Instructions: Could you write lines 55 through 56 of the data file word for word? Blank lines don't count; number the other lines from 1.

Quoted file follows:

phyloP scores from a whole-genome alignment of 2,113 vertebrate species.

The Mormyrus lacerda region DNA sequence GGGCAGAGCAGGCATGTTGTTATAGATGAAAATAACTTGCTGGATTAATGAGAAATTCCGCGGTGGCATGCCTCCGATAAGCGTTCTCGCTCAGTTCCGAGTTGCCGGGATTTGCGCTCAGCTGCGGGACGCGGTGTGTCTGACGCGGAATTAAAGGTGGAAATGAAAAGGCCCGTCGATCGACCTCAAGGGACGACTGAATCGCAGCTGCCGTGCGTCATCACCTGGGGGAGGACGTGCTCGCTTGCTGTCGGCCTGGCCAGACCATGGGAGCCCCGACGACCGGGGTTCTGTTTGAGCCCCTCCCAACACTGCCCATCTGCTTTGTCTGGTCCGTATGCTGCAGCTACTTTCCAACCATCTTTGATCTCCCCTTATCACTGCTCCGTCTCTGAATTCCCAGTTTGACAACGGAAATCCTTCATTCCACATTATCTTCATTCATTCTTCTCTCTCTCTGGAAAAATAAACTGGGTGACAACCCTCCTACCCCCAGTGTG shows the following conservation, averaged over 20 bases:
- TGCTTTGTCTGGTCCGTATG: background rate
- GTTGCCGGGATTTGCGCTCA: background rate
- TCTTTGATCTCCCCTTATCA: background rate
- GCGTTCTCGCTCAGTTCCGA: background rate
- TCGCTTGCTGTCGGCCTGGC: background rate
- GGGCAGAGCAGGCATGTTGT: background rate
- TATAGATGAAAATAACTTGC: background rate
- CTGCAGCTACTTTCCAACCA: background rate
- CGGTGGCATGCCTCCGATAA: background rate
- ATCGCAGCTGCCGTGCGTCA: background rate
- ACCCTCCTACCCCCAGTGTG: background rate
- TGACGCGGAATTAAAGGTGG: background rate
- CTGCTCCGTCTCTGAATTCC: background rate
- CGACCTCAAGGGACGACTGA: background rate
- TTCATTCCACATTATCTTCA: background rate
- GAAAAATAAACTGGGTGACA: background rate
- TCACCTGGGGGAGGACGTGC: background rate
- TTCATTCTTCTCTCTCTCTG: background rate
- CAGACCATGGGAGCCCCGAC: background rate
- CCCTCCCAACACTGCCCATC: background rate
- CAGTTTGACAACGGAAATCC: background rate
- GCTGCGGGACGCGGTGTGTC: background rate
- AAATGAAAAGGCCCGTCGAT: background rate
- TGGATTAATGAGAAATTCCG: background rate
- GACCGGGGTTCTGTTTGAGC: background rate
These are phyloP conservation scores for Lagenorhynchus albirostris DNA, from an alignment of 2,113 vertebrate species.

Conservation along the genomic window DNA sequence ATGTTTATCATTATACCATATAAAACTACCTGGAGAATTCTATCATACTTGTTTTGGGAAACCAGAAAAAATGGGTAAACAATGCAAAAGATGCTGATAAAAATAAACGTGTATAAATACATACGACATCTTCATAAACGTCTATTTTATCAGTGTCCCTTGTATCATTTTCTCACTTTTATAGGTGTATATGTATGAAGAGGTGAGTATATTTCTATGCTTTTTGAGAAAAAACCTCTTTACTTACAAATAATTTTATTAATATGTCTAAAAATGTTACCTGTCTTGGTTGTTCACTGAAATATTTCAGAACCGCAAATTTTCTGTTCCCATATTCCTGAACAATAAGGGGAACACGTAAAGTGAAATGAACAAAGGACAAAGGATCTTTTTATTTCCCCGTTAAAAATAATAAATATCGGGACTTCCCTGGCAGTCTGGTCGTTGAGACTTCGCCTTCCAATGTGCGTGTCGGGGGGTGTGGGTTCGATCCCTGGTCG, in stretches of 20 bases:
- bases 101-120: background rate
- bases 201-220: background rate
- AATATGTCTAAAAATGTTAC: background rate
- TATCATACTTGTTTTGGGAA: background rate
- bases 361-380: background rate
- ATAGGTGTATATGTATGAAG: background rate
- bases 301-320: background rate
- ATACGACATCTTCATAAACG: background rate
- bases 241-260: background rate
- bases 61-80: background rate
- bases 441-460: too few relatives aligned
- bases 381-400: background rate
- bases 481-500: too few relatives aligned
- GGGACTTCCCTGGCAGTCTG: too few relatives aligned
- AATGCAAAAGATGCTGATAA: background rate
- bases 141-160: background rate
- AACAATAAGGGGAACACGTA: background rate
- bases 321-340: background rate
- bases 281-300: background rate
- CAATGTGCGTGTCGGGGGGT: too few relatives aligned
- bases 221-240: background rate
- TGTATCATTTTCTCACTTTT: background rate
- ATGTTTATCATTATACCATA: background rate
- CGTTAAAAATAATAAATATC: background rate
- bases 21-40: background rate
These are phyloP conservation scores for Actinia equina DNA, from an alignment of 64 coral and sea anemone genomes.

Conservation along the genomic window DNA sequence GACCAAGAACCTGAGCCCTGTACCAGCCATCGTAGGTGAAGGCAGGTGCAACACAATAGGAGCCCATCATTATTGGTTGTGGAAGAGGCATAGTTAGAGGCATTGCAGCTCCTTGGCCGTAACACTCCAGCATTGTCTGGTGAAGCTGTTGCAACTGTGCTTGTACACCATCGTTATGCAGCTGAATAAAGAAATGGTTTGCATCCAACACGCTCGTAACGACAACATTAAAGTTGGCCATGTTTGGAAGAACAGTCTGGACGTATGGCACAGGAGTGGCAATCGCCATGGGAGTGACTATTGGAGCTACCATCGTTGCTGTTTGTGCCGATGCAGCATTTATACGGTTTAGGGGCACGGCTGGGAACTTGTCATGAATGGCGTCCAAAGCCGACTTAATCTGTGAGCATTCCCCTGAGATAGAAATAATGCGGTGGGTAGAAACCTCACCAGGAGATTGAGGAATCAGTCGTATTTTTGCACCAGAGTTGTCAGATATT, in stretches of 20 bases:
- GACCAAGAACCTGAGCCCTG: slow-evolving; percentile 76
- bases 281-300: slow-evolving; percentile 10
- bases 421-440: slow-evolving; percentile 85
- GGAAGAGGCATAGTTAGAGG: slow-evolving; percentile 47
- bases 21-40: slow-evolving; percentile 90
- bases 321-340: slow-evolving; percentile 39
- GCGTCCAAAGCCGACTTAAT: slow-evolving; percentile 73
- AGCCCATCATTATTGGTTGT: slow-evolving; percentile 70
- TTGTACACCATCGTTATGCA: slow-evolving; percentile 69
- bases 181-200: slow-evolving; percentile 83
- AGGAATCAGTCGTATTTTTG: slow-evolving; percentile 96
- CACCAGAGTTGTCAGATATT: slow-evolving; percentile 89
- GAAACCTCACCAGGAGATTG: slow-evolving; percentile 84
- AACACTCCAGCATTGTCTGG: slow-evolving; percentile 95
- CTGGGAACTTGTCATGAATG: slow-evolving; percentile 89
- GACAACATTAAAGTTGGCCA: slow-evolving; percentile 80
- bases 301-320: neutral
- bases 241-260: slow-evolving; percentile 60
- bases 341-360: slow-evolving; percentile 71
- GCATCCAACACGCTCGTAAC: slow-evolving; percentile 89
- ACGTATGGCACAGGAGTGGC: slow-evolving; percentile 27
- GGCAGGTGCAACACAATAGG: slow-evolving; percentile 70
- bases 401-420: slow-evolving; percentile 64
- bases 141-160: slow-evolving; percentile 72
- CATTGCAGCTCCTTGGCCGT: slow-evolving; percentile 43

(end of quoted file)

These are phyloP conservation scores for Actinia equina DNA, from an alignment of 64 coral and sea anemone genomes.

Conservation along the genomic window DNA sequence GACCAAGAACCTGAGCCCTGTACCAGCCATCGTAGGTGAAGGCAGGTGCAACACAATAGGAGCCCATCATTATTGGTTGTGGAAGAGGCATAGTTAGAGGCATTGCAGCTCCTTGGCCGTAACACTCCAGCATTGTCTGGTGAAGCTGTTGCAACTGTGCTTGTACACCATCGTTATGCAGCTGAATAAAGAAATGGTTTGCATCCAACACGCTCGTAACGACAACATTAAAGTTGGCCATGTTTGGAAGAACAGTCTGGACGTATGGCACAGGAGTGGCAATCGCCATGGGAGTGACTATTGGAGCTACCATCGTTGCTGTTTGTGCCGATGCAGCATTTATACGGTTTAGGGGCACGGCTGGGAACTTGTCATGAATGGCGTCCAAAGCCGACTTAATCTGTGAGCATTCCCCTGAGATAGAAATAATGCGGTGGGTAGAAACCTCACCAGGAGATTGAGGAATCAGTCGTATTTTTGCACCAGAGTTGTCAGATATT, in stretches of 20 bases: